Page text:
Mandell Crawley has held a slew of different roles in his nearly 30 years at Morgan Stanley, paving his path from intern to senior leadership with hard work, a collaborative mindset and an appetite for learning new things. But wherever he goes, he always tapes a list to his office wall called “Things That Matter,” excerpts from which include:
- People first
- Everyone is included
- Leadership matters
They’re values Crawley learned when he was a 17-year-old high school student living on the West Side of Chicago and working at a relatively small municipal bond sales and trading desk. “It was about as foreign an experience as you can imagine,” he recalls. But he adapted quickly. “I was running errands, grabbing lunches. The team really liked my hustle.” And Crawley, for his part, liked that he was embraced immediately and given a chance to go wherever his talents led him. “The level of emotional intelligence, warmth and inclusiveness of the people on that desk played a huge role in my ability to operate in an industry like ours with the confidence I have.”
He describes those values, which so impressed him as a teenager, as a “common thread” woven through his career at Morgan Stanley. Having spent more than three years helming the Private Wealth Management business—after stints as Global Chief Marketing Officer and Head of U.S. Fixed Income Sales & Distribution for Wealth Management, among other roles, it’s not surprising that Crawley has taken on the mantle of Chief Human Resources Officer at Morgan Stanley. Here he shares some of his thoughts about embarking on this next chapter and reflects on what brought him here.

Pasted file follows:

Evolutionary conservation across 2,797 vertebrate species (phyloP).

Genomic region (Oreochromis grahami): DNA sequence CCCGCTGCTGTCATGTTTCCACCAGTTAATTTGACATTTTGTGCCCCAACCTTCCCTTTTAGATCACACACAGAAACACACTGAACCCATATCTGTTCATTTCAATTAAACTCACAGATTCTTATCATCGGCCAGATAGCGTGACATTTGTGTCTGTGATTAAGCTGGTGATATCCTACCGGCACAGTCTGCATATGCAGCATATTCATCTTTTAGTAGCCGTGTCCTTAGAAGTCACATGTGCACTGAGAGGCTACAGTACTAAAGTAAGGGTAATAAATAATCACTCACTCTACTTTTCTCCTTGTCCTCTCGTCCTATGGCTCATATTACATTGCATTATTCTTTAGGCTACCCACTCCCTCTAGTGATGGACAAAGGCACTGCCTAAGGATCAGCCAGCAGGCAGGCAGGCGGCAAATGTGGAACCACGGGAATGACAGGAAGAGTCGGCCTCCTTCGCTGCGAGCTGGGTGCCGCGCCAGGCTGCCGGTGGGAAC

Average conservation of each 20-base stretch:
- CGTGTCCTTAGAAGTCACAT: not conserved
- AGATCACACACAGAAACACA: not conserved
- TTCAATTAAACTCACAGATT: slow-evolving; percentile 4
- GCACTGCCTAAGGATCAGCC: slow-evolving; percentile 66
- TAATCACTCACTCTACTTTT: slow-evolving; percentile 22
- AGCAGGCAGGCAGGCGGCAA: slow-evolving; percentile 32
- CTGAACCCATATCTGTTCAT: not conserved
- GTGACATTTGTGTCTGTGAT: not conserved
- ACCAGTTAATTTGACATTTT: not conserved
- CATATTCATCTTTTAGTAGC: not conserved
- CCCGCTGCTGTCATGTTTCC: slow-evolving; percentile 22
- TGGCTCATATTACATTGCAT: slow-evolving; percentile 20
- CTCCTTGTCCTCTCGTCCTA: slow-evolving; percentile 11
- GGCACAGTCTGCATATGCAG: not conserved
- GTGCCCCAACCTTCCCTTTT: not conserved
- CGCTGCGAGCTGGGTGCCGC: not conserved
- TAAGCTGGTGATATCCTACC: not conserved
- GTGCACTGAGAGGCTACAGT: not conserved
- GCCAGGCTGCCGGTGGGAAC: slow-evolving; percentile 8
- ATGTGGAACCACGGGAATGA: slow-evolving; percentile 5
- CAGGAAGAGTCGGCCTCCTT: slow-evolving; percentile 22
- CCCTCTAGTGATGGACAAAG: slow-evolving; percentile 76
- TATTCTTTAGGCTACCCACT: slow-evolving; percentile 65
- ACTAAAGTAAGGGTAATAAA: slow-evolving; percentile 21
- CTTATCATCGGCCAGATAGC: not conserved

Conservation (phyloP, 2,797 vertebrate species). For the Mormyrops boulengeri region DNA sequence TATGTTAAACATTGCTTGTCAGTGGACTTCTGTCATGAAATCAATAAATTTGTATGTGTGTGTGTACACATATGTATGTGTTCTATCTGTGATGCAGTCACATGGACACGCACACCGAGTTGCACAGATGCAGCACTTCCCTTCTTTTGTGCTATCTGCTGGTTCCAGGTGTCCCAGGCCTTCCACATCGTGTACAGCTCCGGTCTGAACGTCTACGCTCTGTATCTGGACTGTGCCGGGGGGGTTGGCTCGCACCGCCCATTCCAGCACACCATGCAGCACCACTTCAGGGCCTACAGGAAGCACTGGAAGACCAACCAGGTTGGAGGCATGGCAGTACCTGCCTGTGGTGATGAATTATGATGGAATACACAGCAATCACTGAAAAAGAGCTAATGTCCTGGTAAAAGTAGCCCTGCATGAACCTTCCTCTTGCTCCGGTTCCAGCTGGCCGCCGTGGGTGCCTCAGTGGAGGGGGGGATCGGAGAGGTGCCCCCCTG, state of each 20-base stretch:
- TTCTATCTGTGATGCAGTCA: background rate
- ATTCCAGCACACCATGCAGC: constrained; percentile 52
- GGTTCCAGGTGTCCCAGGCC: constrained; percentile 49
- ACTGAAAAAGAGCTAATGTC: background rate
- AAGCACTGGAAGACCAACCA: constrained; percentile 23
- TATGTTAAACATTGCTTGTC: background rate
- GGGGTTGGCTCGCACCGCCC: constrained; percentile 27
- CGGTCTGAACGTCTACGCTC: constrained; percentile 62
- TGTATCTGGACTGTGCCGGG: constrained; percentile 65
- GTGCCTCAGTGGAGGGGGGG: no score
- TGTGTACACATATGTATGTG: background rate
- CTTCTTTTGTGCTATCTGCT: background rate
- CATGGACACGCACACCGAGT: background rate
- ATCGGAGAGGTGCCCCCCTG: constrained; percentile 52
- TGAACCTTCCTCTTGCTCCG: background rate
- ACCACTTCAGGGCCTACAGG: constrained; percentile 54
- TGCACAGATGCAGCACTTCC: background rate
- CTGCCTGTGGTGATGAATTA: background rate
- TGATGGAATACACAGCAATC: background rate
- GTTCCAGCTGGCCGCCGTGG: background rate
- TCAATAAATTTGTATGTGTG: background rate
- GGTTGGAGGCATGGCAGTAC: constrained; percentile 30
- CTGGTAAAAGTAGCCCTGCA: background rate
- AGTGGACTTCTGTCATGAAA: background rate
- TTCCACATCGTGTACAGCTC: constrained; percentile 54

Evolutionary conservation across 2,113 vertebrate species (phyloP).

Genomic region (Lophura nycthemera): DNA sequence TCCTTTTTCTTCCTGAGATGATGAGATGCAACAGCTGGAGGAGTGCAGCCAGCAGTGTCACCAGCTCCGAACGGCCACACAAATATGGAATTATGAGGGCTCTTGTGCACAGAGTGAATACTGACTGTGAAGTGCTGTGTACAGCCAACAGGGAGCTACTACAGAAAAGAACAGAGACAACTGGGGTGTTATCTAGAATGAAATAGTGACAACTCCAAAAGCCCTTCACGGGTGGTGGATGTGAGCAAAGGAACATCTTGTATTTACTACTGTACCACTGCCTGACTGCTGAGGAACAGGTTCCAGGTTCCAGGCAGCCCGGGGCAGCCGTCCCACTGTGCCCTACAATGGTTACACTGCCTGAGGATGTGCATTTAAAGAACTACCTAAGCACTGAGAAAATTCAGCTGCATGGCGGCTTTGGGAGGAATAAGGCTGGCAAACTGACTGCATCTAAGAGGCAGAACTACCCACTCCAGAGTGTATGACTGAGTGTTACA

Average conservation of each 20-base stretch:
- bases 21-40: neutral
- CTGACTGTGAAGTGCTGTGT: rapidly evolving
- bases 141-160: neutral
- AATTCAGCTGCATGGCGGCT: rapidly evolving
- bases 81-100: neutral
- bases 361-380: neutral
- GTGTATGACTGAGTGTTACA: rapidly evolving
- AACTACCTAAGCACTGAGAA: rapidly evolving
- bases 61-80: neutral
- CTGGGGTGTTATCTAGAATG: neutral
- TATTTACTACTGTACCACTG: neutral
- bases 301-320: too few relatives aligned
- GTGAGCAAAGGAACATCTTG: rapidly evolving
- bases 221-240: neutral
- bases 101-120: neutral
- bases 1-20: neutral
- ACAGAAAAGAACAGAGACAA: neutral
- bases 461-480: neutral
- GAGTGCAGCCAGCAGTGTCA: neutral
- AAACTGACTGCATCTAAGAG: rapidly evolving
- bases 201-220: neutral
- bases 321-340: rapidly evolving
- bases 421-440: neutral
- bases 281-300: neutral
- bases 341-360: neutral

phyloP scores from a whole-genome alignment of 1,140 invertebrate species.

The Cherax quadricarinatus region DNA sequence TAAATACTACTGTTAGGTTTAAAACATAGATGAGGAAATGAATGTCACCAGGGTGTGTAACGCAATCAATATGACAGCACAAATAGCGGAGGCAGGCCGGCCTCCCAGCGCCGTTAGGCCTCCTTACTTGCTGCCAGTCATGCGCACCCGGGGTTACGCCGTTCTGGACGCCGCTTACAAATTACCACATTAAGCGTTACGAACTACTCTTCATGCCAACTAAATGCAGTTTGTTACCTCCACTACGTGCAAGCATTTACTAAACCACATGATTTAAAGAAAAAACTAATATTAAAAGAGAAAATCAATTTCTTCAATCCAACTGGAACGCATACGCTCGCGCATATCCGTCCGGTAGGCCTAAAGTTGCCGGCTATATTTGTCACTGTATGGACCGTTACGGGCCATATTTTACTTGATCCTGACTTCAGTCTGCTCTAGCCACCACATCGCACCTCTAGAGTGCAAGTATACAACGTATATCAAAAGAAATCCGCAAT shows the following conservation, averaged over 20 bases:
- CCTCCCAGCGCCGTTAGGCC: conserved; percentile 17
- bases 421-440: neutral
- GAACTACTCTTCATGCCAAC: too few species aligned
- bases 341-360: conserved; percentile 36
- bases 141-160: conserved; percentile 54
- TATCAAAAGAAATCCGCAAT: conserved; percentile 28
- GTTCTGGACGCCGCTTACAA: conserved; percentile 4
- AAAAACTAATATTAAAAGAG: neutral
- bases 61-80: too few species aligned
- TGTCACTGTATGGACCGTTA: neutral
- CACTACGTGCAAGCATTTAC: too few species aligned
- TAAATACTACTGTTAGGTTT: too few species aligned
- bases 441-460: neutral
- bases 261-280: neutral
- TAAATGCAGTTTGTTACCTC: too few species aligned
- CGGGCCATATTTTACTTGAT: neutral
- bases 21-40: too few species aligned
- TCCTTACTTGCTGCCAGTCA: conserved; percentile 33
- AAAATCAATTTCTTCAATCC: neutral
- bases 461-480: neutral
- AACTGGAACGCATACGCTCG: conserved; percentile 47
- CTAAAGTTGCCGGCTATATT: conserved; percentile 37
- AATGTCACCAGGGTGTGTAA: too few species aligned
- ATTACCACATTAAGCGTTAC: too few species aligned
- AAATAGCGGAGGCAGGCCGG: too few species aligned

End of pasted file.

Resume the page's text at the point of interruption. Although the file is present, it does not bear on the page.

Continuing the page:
You’ve had a long career at Morgan Stanley, achieving success in a variety of different roles and businesses. Why Human Resources and why now?
When you think about the administrative components of Human Resources, it’s not at all obvious that I should be the CHRO. But at a macro level, it’s all about people and culture. And that’s been the common denominator in every remit that I’ve had. The people piece, and being a steward of the firm’s culture, is what’s inspired me to take this on.
As for why now, there’s a confluence of big, meaty issues that we are all grappling with, as a firm and as a society at large, whether it’s the future of the workplace or racial equity—all of these things that the accelerant of the pandemic has caused us to have to deal with head on. How do we take care of our employees, how do we build an equitable culture, while still making sure we continue to grow as a franchise? When thinking about all those things, I got pretty excited about being at the table and having an opportunity to influence those decisions.
This isn’t the first time you stepped outside your comfort zone. You headed up the Morgan Stanley Marketing division in 2015, moving from the Head of Wealth Management, Business Development. What led you to decide to take that on?
It was an exciting role for me because I had spent my entire career learning about the firm, our value-add to clients and our value proposition to society as a whole. It’s a privilege to take a world-class brand and have the opportunity to articulate the role that our firm plays. I’ve always been someone who truly believes in the culture here and wants to get other people excited about it, which is something I will continue to do as Chief Human Resources Officer.